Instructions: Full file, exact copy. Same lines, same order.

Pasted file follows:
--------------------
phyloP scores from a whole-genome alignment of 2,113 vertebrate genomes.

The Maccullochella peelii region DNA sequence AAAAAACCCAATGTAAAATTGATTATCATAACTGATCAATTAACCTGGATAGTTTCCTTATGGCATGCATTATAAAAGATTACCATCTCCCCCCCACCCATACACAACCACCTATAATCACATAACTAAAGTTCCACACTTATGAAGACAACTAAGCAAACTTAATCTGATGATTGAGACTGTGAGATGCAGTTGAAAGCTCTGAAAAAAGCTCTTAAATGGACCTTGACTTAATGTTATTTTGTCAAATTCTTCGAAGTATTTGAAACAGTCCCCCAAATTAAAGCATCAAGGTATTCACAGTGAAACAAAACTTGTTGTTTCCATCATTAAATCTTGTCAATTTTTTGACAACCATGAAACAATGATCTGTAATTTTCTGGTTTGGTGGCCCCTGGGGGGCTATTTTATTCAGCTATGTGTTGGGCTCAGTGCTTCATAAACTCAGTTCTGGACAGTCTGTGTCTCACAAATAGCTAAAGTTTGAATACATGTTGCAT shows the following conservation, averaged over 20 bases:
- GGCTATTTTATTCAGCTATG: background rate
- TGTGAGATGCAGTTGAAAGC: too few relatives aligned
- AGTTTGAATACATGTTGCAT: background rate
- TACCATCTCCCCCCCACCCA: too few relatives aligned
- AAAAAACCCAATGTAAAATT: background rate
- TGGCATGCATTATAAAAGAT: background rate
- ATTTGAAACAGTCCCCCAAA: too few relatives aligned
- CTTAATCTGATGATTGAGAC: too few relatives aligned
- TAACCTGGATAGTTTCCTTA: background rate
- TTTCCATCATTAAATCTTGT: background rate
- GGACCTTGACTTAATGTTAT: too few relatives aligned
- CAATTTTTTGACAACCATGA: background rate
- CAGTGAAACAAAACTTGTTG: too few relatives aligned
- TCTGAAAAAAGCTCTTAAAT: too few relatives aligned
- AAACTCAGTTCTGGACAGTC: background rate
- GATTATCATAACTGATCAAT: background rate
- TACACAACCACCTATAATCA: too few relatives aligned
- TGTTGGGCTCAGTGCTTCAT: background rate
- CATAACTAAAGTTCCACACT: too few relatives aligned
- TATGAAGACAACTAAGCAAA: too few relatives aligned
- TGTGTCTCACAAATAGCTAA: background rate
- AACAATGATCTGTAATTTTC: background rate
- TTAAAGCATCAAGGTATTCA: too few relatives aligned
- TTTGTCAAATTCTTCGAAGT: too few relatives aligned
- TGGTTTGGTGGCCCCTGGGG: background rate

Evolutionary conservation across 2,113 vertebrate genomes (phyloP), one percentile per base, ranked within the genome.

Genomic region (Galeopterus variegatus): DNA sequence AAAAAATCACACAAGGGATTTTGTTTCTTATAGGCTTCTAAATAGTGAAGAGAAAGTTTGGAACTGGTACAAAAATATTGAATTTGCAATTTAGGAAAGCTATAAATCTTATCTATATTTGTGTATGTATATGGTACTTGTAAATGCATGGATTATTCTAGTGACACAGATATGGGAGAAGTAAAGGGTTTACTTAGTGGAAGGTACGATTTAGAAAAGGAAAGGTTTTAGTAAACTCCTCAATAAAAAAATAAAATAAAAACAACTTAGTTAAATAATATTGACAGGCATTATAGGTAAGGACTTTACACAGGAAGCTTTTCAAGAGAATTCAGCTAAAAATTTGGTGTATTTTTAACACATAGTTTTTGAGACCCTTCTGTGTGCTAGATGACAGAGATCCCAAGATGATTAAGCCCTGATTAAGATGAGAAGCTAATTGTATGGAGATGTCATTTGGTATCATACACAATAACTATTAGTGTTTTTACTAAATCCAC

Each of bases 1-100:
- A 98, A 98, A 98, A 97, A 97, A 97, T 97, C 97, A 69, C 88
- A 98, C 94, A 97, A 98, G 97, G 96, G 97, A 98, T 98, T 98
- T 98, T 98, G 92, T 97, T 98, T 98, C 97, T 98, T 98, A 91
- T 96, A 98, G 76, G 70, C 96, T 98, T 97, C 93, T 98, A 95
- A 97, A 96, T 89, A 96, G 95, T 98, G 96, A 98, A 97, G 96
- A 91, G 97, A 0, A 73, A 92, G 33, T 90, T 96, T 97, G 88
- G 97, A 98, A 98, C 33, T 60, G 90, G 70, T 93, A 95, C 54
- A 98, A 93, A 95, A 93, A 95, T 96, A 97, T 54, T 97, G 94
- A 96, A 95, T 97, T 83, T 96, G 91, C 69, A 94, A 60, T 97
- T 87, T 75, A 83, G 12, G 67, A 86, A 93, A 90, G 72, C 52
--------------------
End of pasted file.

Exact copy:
phyloP scores from a whole-genome alignment of 2,113 vertebrate genomes.

The Maccullochella peelii region DNA sequence AAAAAACCCAATGTAAAATTGATTATCATAACTGATCAATTAACCTGGATAGTTTCCTTATGGCATGCATTATAAAAGATTACCATCTCCCCCCCACCCATACACAACCACCTATAATCACATAACTAAAGTTCCACACTTATGAAGACAACTAAGCAAACTTAATCTGATGATTGAGACTGTGAGATGCAGTTGAAAGCTCTGAAAAAAGCTCTTAAATGGACCTTGACTTAATGTTATTTTGTCAAATTCTTCGAAGTATTTGAAACAGTCCCCCAAATTAAAGCATCAAGGTATTCACAGTGAAACAAAACTTGTTGTTTCCATCATTAAATCTTGTCAATTTTTTGACAACCATGAAACAATGATCTGTAATTTTCTGGTTTGGTGGCCCCTGGGGGGCTATTTTATTCAGCTATGTGTTGGGCTCAGTGCTTCATAAACTCAGTTCTGGACAGTCTGTGTCTCACAAATAGCTAAAGTTTGAATACATGTTGCAT shows the following conservation, averaged over 20 bases:
- GGCTATTTTATTCAGCTATG: background rate
- TGTGAGATGCAGTTGAAAGC: too few relatives aligned
- AGTTTGAATACATGTTGCAT: background rate
- TACCATCTCCCCCCCACCCA: too few relatives aligned
- AAAAAACCCAATGTAAAATT: background rate
- TGGCATGCATTATAAAAGAT: background rate
- ATTTGAAACAGTCCCCCAAA: too few relatives aligned
- CTTAATCTGATGATTGAGAC: too few relatives aligned
- TAACCTGGATAGTTTCCTTA: background rate
- TTTCCATCATTAAATCTTGT: background rate
- GGACCTTGACTTAATGTTAT: too few relatives aligned
- CAATTTTTTGACAACCATGA: background rate
- CAGTGAAACAAAACTTGTTG: too few relatives aligned
- TCTGAAAAAAGCTCTTAAAT: too few relatives aligned
- AAACTCAGTTCTGGACAGTC: background rate
- GATTATCATAACTGATCAAT: background rate
- TACACAACCACCTATAATCA: too few relatives aligned
- TGTTGGGCTCAGTGCTTCAT: background rate
- CATAACTAAAGTTCCACACT: too few relatives aligned
- TATGAAGACAACTAAGCAAA: too few relatives aligned
- TGTGTCTCACAAATAGCTAA: background rate
- AACAATGATCTGTAATTTTC: background rate
- TTAAAGCATCAAGGTATTCA: too few relatives aligned
- TTTGTCAAATTCTTCGAAGT: too few relatives aligned
- TGGTTTGGTGGCCCCTGGGG: background rate

Evolutionary conservation across 2,113 vertebrate genomes (phyloP), one percentile per base, ranked within the genome.

Genomic region (Galeopterus variegatus): DNA sequence AAAAAATCACACAAGGGATTTTGTTTCTTATAGGCTTCTAAATAGTGAAGAGAAAGTTTGGAACTGGTACAAAAATATTGAATTTGCAATTTAGGAAAGCTATAAATCTTATCTATATTTGTGTATGTATATGGTACTTGTAAATGCATGGATTATTCTAGTGACACAGATATGGGAGAAGTAAAGGGTTTACTTAGTGGAAGGTACGATTTAGAAAAGGAAAGGTTTTAGTAAACTCCTCAATAAAAAAATAAAATAAAAACAACTTAGTTAAATAATATTGACAGGCATTATAGGTAAGGACTTTACACAGGAAGCTTTTCAAGAGAATTCAGCTAAAAATTTGGTGTATTTTTAACACATAGTTTTTGAGACCCTTCTGTGTGCTAGATGACAGAGATCCCAAGATGATTAAGCCCTGATTAAGATGAGAAGCTAATTGTATGGAGATGTCATTTGGTATCATACACAATAACTATTAGTGTTTTTACTAAATCCAC

Each of bases 1-100:
- A 98, A 98, A 98, A 97, A 97, A 97, T 97, C 97, A 69, C 88
- A 98, C 94, A 97, A 98, G 97, G 96, G 97, A 98, T 98, T 98
- T 98, T 98, G 92, T 97, T 98, T 98, C 97, T 98, T 98, A 91
- T 96, A 98, G 76, G 70, C 96, T 98, T 97, C 93, T 98, A 95
- A 97, A 96, T 89, A 96, G 95, T 98, G 96, A 98, A 97, G 96
- A 91, G 97, A 0, A 73, A 92, G 33, T 90, T 96, T 97, G 88
- G 97, A 98, A 98, C 33, T 60, G 90, G 70, T 93, A 95, C 54
- A 98, A 93, A 95, A 93, A 95, T 96, A 97, T 54, T 97, G 94
- A 96, A 95, T 97, T 83, T 96, G 91, C 69, A 94, A 60, T 97
- T 87, T 75, A 83, G 12, G 67, A 86, A 93, A 90, G 72, C 52